Instead of placing their trust in their doctor, many people think that their doctors are stupid and that they know what’s best for their health, or their children’s, all because they “did their research” using WebMD and a few articles written by a guy with an undergraduate degree philosophy. Because information is widely available, people don’t place the same value in the “keepers” of knowledge like scientists or physicians that they once did. For example, instead of listening to overwhelming scientific consensus on the safety of genetically modified foods for consumption, some people would rather listen to bloggers whose relevant credentials include a computer and hands.
Trust is often placed in the alternative, because the alternative is viewed as exciting, honest, and free of corruption. Sometimes society fails people, and instead of accepting the fact that sometimes bad things happen to people regardless of how they conduct their lives, they blame “the system” and seek out the alternative in a quest for salvation. This is what leads people to make irrational decisions like foregoing chemotherapy in favour of coffee enemas, only consuming organic food to cure allergies, cancer or autism, abstaining from vaccinations, or becoming a Scientologist.
So why do people place their trust in sources who have professional level credentials (MD, PhD, etc…) who promote alternative solutions to their problems? The answer lies in a different appeal of the alternative: its moral superiority and “cool” factor. Going to the doctor to get a prescription isn’t cool. Getting vaccinated isn’t. Neither is undergoing chemotherapy treatment. But undergoing a detox program is! So is beating cancer with wheatgrass enemas and a raw vegan diet. Eating green coffee bean extract or going on the paleo diet to shed pounds is also cool. Because of the susceptibility of people in today’s world for narcissism and status, they will be more likely to compete and participate in activities that make them appear morally superior and cool, which is precisely why these anti-scientific practices have been gaining steam in recent decades. Science is boring and uncool, but raw juice detox programs aren’t.
Because information is so pervasive – we are constantly bombarded with hordes of it every day – it becomes quite difficult to pick apart the correct story, because its often buried under a landfill of sensationalist junk. It is not the content of information that we base our choices on; it is how the information attracts our attention. Unfortunately, this often leads people down the incorrect path, because agencies that peddle misinformation are adept at constructing headlines or concepts that are attention-grabbing. This is the same reason why conspiracy theories are so popular. Facts are often mundane and boring; real news is created through excitement. The concept of virality is heavily based in attention and triggering emotions such as fear or anger, not in the quality or truthiness of the article’s content.
This attention-based economy is primarily the reason why the environmental movement is so frustrating and convoluted; there are great causes at work, but there are just as many causes that are hypocritical or simply based on fictitious premises. Alarmist campaigns get the most attention, and due to preconceived notions about capitalism or political affiliations, most supporters of these types of campaigns will not yield in the debate on the issue. What is fallacious about this scenario is the fact that there should not be a debate in the first place. A debate is based on two differing opinions; perhaps a new policy on economic reform or education, or where tax dollars should be spent. What is so confusing of today’s anti-science culture is that we are debating issues that are explained by overwhelming scientific consensus using nothing but opinions and anecdotal evidence erroneously attributed to causation, when it is merely correlation at best.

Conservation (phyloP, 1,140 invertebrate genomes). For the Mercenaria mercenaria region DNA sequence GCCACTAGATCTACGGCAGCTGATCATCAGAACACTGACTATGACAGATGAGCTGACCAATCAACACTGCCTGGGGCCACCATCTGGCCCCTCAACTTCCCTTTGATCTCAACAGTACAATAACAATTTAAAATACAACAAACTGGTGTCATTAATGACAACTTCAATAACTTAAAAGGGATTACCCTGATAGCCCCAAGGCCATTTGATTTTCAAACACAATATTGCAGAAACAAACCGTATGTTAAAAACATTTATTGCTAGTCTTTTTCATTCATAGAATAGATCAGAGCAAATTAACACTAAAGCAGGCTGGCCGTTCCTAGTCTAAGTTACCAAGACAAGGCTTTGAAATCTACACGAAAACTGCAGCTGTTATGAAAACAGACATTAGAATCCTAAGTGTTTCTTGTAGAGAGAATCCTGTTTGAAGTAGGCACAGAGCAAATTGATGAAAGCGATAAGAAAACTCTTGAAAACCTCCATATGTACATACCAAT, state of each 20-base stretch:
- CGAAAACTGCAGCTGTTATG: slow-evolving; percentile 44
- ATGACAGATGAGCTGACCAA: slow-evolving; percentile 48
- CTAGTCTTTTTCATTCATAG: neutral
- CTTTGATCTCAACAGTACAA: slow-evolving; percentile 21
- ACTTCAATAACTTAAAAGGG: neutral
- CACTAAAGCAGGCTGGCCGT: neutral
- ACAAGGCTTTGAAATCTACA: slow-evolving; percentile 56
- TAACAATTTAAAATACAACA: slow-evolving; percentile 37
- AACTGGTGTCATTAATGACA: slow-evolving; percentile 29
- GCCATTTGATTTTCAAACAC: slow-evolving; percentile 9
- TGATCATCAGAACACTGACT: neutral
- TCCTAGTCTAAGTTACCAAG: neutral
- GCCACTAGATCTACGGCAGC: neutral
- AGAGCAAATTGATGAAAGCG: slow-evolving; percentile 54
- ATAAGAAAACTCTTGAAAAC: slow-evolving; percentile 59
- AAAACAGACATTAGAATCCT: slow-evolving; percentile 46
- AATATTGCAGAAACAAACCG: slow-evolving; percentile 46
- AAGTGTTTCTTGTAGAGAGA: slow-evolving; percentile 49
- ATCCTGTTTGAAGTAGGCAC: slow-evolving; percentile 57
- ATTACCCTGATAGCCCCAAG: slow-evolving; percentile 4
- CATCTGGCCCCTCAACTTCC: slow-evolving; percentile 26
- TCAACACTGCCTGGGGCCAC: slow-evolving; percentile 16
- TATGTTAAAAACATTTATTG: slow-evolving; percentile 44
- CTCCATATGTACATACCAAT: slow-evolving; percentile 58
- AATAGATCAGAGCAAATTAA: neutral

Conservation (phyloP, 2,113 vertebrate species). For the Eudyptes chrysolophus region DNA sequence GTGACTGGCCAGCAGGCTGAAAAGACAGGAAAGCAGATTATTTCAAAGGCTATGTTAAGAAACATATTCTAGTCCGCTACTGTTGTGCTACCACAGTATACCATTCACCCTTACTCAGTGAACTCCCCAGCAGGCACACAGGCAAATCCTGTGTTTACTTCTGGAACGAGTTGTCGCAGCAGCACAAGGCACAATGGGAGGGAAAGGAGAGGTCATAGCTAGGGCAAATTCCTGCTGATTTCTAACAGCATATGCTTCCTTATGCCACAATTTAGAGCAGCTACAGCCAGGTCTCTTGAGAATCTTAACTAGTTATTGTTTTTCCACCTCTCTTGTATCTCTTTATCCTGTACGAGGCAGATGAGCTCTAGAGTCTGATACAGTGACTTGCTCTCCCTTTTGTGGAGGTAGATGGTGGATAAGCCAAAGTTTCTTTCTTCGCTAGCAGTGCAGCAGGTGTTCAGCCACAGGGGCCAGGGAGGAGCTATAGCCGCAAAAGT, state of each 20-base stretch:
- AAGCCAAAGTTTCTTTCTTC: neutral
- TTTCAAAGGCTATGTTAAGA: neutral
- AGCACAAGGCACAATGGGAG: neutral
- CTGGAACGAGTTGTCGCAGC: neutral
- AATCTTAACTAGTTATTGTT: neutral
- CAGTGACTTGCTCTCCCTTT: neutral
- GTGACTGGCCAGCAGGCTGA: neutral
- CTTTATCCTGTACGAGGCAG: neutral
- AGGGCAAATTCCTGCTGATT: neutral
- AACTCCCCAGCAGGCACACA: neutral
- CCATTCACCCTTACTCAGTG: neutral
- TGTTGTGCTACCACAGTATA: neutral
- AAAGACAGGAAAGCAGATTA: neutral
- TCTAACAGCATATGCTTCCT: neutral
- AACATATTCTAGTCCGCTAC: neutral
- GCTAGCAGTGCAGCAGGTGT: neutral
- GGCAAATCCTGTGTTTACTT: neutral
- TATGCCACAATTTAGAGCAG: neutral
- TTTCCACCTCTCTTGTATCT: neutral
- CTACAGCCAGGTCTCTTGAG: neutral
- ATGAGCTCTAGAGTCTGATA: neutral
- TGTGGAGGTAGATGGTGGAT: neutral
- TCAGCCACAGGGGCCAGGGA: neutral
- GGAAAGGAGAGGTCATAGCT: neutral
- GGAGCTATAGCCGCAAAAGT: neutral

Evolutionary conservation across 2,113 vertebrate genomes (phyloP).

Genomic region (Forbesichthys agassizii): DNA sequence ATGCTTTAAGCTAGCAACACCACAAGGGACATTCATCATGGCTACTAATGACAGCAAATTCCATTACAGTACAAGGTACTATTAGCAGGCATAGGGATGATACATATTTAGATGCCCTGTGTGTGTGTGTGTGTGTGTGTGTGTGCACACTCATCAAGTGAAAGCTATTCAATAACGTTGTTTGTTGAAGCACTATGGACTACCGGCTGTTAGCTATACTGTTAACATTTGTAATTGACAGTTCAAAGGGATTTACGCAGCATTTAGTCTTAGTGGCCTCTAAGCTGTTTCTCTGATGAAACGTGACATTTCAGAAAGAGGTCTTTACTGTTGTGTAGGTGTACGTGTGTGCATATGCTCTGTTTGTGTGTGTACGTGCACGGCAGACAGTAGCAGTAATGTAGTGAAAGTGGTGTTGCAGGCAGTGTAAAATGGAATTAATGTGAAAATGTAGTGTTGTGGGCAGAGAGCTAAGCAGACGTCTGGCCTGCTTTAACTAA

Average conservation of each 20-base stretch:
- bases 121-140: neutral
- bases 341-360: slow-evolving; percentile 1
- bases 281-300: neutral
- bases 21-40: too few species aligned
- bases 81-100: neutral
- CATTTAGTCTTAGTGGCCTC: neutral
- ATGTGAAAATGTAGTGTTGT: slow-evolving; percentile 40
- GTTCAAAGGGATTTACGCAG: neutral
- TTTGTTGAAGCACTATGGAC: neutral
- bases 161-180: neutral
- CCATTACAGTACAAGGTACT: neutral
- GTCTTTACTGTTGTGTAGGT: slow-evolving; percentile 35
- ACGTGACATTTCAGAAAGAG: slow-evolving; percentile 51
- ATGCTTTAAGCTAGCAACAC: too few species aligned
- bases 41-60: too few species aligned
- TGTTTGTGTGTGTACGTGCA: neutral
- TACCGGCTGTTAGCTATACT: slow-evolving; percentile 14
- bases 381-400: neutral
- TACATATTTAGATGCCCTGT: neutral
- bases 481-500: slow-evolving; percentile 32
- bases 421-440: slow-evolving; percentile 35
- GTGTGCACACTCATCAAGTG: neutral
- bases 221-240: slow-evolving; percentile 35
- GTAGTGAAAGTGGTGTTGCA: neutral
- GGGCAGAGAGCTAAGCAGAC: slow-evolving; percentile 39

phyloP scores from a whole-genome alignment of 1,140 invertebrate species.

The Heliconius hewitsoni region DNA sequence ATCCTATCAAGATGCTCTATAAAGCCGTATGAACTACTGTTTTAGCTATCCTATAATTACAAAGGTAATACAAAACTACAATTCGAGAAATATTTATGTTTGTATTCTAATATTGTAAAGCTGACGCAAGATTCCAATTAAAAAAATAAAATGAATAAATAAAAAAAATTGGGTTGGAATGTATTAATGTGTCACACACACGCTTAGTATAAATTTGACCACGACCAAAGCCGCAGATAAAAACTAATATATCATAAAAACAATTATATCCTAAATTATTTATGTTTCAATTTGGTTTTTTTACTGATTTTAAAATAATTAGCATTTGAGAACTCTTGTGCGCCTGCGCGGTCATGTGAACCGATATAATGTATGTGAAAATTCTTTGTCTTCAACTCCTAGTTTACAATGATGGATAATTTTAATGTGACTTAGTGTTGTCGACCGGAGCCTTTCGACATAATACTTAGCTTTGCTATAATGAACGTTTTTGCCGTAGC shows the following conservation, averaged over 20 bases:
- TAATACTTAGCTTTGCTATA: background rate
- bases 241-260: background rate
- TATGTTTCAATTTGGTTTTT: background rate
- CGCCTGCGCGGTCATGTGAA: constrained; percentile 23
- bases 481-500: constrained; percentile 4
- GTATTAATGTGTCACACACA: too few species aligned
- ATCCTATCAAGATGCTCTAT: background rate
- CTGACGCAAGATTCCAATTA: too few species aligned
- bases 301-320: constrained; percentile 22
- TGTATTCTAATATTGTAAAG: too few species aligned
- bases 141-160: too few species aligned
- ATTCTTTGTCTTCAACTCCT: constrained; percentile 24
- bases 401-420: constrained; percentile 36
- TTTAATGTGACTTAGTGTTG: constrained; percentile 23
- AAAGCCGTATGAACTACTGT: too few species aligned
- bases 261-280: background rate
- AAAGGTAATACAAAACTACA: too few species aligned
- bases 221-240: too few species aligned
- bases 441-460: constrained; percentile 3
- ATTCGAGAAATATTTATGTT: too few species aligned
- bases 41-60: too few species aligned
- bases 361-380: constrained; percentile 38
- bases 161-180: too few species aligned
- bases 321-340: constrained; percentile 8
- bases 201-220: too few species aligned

Due to the culture of narcissism and the Dunning-Kruger effect, opponents of science are exceptionally unyielding because they are unaware of how flawed their argument is, or they simply have too much pride in their perceived intellect to admit that they’re wrong. Education and intelligence has an established importance and value in society, so no one wants to admit that they’re wrong, let alone unintelligent. In an ever-increasing population and society that values self-expression, promotes uniqueness, and breeds narcissism, we will continue to see people abandoning the boring world of science in favour of cool and exciting alternatives, which can often have fatal impacts.
What opponents of science need to understand is that there is no scientific industry conspiracy: all physicians are not pill-pushing industry shills, GM crops are not dangerous, and you can’t cure cancer with turmeric and a prayer. We all like to think that we’re well-educated, special people who deserve no wrong, but we all must remember a few things to help correct our behaviour: i) we’re not that special; we’re not that smart; we’re wrong more than we think; ii) we need to place more trust in the consensus of esteemed scientific professionals who have made it their career to better understand problems in our world and stop thinking that we know better than they do just because we don’t agree with them; iii) stop listening to dangerous and poorly-researched advice wrapped in a veil of “truth” or “enlightenment” that is created for the financial benefit of a few people at the expense of thousands. Eventually, opponents to contentious scientific topics may come around; after all, Galileo was once thrown in jail for believing that the Earth revolved the Sun.